|MAJOR TEXTS: MIDDLE EAST/INDIA||AHUM UN1399|
|Sheldon Pollock||Section 001|
AHUM UN1399 and UN1400 form a sequence, but either may be taken separately. UN1399 may also be taken as part of a sequence with AHUM UN3830. Readings in translation and discussion of texts of Middle Eastern and Indian origin. Readings include the Qur'an, Islamic philosophy, Sufi poetry, the Upanishads, Buddhist sutras, the Bhagavad Gita, Indian epics and drama, and Gandhi's Autobiography.
|INTRO MODERN HEBREW LIT||CLME UN1520|
|Roni Henig||Section 001|
Exploring a rich variety of literary prose fiction, this course focuses on the emergence of modernism in Hebrew literature at the turn of the 20th century. Ever since the 19th century Jewish Enlightenment (Haskalah), Hebrew literature has played a major role in the processes of permutation and transition within Jewish society, articulating new modes of thinking on matters such as body, identity, sexuality and language. In both its themes and aesthetics, Hebrew literature not only reflected these processes, but in fact created and shaped the public sphere within which these new ideas emerged. Identifying literature as an institution of the modern, intertwined with the rise of nationalism, this course will examine the coincidence, as well as the discrepancy, between modernist poetics and the nationalist imagination. It will ask how literature constructs national consciousness and whether, and in what ways, it ever exceeds it.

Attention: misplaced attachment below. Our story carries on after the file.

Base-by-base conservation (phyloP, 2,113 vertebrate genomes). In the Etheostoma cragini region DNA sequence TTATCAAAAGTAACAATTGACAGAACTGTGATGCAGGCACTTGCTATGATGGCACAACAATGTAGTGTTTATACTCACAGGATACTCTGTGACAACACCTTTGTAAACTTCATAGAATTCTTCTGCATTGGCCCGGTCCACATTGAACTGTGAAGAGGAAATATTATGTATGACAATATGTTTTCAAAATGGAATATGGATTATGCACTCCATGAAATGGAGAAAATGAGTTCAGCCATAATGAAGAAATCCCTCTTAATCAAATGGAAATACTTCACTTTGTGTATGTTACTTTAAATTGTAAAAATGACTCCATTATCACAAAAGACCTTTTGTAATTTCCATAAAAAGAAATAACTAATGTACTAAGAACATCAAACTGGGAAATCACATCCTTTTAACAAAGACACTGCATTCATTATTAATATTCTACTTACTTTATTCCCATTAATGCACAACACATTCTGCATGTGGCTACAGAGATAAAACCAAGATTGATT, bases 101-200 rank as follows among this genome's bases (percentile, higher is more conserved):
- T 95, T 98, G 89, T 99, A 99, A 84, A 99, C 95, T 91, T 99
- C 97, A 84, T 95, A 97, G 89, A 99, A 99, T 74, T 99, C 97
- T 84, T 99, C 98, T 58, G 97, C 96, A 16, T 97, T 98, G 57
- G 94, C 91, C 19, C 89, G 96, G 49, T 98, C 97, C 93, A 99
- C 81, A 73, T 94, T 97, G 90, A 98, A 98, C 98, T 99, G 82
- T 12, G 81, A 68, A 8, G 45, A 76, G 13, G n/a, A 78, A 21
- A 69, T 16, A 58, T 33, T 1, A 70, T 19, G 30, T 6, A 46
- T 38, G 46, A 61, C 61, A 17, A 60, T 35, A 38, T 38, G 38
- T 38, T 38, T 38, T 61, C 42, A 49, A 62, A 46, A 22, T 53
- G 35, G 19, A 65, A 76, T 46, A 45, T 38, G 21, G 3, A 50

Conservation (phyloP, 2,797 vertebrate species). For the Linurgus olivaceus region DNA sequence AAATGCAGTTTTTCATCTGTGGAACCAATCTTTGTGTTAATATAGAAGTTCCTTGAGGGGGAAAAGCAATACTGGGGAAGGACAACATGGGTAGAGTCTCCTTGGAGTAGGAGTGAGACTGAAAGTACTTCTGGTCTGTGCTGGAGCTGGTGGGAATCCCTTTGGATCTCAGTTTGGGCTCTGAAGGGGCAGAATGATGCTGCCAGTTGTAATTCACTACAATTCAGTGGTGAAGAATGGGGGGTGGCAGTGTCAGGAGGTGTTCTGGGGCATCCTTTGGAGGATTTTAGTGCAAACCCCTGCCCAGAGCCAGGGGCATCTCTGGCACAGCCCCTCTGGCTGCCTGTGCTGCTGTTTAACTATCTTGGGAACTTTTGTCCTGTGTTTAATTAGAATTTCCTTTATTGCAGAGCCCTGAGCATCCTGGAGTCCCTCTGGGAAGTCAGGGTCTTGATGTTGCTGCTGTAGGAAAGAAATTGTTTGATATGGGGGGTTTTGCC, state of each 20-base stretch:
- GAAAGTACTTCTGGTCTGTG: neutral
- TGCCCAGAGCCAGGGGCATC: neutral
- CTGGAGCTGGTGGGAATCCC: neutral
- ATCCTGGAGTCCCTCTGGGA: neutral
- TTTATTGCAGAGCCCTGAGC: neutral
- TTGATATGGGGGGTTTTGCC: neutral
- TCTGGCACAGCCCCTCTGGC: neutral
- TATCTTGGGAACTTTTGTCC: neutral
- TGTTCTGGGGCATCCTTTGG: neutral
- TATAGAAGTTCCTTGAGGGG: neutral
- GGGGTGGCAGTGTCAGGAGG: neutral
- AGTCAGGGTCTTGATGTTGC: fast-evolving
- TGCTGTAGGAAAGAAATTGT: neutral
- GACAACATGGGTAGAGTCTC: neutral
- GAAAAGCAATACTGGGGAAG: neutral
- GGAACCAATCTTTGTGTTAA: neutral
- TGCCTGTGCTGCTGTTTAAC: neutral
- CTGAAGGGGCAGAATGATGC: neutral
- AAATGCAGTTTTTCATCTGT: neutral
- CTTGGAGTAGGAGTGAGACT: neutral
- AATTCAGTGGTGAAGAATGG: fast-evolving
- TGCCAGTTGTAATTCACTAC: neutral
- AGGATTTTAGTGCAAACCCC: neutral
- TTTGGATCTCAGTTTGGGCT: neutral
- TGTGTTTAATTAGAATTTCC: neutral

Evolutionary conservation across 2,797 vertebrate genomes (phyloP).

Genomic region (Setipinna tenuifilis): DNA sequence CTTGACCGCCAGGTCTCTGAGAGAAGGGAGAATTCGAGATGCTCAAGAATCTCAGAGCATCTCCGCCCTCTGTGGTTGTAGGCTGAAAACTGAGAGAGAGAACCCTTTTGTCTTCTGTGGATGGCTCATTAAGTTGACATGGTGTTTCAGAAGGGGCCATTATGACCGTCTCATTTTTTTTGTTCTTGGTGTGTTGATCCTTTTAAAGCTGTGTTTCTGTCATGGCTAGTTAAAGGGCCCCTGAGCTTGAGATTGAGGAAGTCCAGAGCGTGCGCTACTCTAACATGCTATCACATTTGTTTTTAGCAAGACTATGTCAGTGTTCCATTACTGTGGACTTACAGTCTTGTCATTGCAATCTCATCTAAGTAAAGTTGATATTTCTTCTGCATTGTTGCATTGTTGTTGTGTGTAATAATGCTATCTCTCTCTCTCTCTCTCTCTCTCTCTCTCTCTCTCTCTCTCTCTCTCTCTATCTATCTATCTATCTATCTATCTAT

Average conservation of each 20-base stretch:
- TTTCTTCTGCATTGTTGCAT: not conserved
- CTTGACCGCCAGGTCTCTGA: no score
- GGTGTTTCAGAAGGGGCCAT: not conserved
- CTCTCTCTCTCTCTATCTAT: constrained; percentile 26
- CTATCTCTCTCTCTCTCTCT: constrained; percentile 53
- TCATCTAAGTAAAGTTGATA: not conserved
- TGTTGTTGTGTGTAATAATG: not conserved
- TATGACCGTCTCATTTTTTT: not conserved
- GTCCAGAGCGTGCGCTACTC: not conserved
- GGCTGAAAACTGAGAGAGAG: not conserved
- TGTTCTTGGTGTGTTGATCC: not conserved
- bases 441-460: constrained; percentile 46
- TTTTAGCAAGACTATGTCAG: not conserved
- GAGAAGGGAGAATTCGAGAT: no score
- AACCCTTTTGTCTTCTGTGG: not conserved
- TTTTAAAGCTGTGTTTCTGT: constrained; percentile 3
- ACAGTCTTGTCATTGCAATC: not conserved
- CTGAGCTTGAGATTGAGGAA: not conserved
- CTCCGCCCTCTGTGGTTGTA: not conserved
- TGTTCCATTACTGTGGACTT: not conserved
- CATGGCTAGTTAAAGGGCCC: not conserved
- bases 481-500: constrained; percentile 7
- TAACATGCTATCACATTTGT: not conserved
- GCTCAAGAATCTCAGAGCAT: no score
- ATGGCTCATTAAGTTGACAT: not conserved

|CONTEMPORARY ISLAMIC CIVILIZATION||ASCM UN2008|
|Hamid Dabashi||Section 001|
Lecture and recitation. No previous study of Islam is required. The contemporary Islamic world studied through freshly translated texts; recorded interviews with religious, political, and intellectual leaders; and films highlighting the main artistic and cultural currents. Topics include religion and society, religion and politics, issues of development, theories of government, gender issues, East-West confrontation, theatre, arts, films, poetry, music, and the short novel.
|ISLAM IN SOUTH ASIA||MDES UN3004|